His 2019 season was one of the colossal heartbreaks in the history of the Philadelphia Eagles: The much-celebrated trade to acquire wide receiver DeSean Jackson was greeted with standing ovations throughout the spring and summer and then his regular-season return to the Eagles was worth all the hype as Jackson caught nine passes for 159 yards, including touchdown grabs of 51 and 53 yards.
Oh, the fun the Eagles were going to have with Jackson back in town and terrorizing defenses with his speed. It wouldn’t be a fair fight, no way, not with Jackson taking the top off of defenses and the other dangerous weapons in the Eagles’ receiving corps – Zach Ertz, Dallas Goedert, Alshon Jeffery and Nelson Agholor – having all kinds of room to roam.
And then …
And then you know what happened. Jackson suffered a core muscle injury the next week in Atlanta and played exactly four snaps and caught one pass before his season ended. The Eagles’ passing game went from explosive to grit and grind with a bunch of practice squad players admirably filling the void, and Jackson spent his days rehabbing in the athletic training room and posting tantalizing videos on social media keeping us abreast of his progress.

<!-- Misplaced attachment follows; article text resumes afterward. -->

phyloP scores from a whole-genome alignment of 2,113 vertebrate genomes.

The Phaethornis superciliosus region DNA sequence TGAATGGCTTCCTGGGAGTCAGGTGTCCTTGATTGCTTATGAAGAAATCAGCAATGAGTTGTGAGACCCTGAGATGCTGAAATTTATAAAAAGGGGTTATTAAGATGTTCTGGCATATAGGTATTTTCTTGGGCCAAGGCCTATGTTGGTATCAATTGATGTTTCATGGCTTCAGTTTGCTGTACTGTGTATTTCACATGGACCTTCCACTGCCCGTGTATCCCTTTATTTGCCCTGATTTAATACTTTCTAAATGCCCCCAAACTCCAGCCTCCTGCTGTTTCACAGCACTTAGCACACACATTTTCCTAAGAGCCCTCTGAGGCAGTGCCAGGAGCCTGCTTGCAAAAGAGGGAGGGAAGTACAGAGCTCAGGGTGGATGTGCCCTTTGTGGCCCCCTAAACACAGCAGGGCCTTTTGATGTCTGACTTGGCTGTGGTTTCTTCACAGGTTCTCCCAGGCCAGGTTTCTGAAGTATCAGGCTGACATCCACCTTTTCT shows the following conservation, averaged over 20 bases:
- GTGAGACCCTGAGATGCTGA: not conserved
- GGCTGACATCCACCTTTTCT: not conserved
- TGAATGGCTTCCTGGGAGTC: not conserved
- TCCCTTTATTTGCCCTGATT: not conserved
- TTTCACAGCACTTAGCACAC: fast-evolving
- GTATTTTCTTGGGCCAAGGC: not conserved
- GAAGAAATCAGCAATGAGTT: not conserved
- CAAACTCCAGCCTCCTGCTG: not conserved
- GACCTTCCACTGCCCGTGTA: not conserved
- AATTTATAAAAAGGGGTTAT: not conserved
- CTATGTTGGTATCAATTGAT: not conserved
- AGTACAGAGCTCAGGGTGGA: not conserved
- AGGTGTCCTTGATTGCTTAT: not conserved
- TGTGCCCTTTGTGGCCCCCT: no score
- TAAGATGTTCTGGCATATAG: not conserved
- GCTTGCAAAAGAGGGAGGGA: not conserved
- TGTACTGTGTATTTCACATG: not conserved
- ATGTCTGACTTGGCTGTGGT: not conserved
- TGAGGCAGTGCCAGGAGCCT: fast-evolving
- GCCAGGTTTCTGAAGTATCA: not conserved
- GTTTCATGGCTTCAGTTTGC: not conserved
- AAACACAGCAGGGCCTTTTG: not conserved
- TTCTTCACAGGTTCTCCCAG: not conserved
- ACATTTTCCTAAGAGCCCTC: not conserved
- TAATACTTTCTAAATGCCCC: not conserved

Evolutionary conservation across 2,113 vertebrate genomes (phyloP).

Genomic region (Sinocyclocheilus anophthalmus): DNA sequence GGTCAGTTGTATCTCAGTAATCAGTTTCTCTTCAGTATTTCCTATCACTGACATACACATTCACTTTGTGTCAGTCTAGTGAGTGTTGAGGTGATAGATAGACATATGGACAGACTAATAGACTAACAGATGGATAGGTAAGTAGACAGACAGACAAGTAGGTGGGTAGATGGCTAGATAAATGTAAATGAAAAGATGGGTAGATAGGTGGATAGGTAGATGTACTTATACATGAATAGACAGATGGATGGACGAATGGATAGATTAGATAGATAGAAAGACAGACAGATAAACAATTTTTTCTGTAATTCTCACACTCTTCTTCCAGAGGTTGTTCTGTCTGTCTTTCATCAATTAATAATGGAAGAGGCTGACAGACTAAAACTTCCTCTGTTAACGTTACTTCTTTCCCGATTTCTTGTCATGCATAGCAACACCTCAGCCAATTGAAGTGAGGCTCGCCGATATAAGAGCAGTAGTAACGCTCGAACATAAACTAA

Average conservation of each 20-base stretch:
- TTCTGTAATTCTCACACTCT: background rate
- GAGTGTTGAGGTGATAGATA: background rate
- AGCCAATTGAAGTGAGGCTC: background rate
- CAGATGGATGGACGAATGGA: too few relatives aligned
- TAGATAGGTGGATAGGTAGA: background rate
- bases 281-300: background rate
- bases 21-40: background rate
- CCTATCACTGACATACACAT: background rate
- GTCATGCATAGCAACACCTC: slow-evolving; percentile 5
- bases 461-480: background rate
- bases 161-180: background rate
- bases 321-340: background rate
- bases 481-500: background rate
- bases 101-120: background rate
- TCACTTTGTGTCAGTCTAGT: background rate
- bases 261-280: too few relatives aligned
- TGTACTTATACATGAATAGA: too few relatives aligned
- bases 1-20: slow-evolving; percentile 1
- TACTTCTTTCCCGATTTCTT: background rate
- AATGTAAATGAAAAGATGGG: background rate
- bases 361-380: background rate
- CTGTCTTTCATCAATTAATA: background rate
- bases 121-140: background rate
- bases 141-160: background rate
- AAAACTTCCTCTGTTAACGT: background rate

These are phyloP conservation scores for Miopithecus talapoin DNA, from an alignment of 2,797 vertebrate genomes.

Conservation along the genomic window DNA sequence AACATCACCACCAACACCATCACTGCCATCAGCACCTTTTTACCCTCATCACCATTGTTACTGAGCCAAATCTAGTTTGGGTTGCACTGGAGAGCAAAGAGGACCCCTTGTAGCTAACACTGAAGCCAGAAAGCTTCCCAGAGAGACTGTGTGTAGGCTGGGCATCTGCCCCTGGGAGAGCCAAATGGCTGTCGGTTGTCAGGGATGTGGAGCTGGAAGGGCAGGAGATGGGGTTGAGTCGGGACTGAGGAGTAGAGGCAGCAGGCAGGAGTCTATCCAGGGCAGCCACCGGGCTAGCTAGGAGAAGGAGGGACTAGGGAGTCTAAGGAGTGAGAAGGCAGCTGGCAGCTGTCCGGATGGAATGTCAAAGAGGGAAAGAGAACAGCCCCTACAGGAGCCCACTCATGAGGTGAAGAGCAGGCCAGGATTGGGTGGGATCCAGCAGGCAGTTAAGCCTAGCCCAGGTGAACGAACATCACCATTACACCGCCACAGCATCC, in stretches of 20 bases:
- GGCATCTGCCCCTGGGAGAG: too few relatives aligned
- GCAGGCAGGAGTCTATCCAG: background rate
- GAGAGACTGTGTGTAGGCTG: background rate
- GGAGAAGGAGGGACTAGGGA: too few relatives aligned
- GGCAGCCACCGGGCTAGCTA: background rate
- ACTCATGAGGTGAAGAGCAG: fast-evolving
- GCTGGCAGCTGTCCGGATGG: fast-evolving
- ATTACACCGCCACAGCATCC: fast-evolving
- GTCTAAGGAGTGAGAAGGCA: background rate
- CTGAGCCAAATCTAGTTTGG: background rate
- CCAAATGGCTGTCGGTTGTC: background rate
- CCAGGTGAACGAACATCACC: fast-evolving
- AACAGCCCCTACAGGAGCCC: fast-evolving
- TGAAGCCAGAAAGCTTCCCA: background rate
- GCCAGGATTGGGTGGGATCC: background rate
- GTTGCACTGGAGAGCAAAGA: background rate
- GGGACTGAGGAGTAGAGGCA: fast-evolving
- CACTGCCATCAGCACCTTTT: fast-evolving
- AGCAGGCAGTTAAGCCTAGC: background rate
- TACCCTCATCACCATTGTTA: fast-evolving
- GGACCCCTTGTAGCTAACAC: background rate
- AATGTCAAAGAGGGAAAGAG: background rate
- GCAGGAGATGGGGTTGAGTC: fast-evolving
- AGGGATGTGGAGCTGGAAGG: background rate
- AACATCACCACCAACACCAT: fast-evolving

We’re looking ahead here, which is the natural thing to do. One of the primary questions the Eagles have to answer for 2020 is this: How does Jackson, who turned 33 years old in December, fit into the equation? How much can the Eagles reasonably expect from a player who hasn’t played 16 games in a single season since 2013?
“We’re going to get him ready to go,” head coach Doug Pederson said. “That’s the plan.”
When Jackson is at his best, he changes games and he has the killer speed and Super Bowl LIV again told us how speed wins on the football field. Defenses have to pay extra attention to him and shade more coverage his way. He gives an offense “chunk” plays, big plays down the field to make for easier scoring drives. The Eagles in 2019 had to scratch and claw their way for every touchdown scored.
The Eagles have a lot to weigh here. They want to get younger and faster and stronger, yeah, but they also recognize that there aren’t many faster than Jackson, even after surgery to repair his sports hernia. Is he worth the $8.6 million hit to the salary cap, a pittance to pay in the NFL world for a player who is such a dynamic player?
Then again, the Eagles, even as they plan to continue to count on Jackson, have to make backup plans. It’s difficult to expect Jackson to suddenly suit up for 16 games and play every snap. The Eagles have to make sure they’ve got depth and talent and speed at wide receiver in addition to Jackson. No way the Eagles can afford to let a single injury change the course of a season so significantly, as Jackson’s did in 2019. ••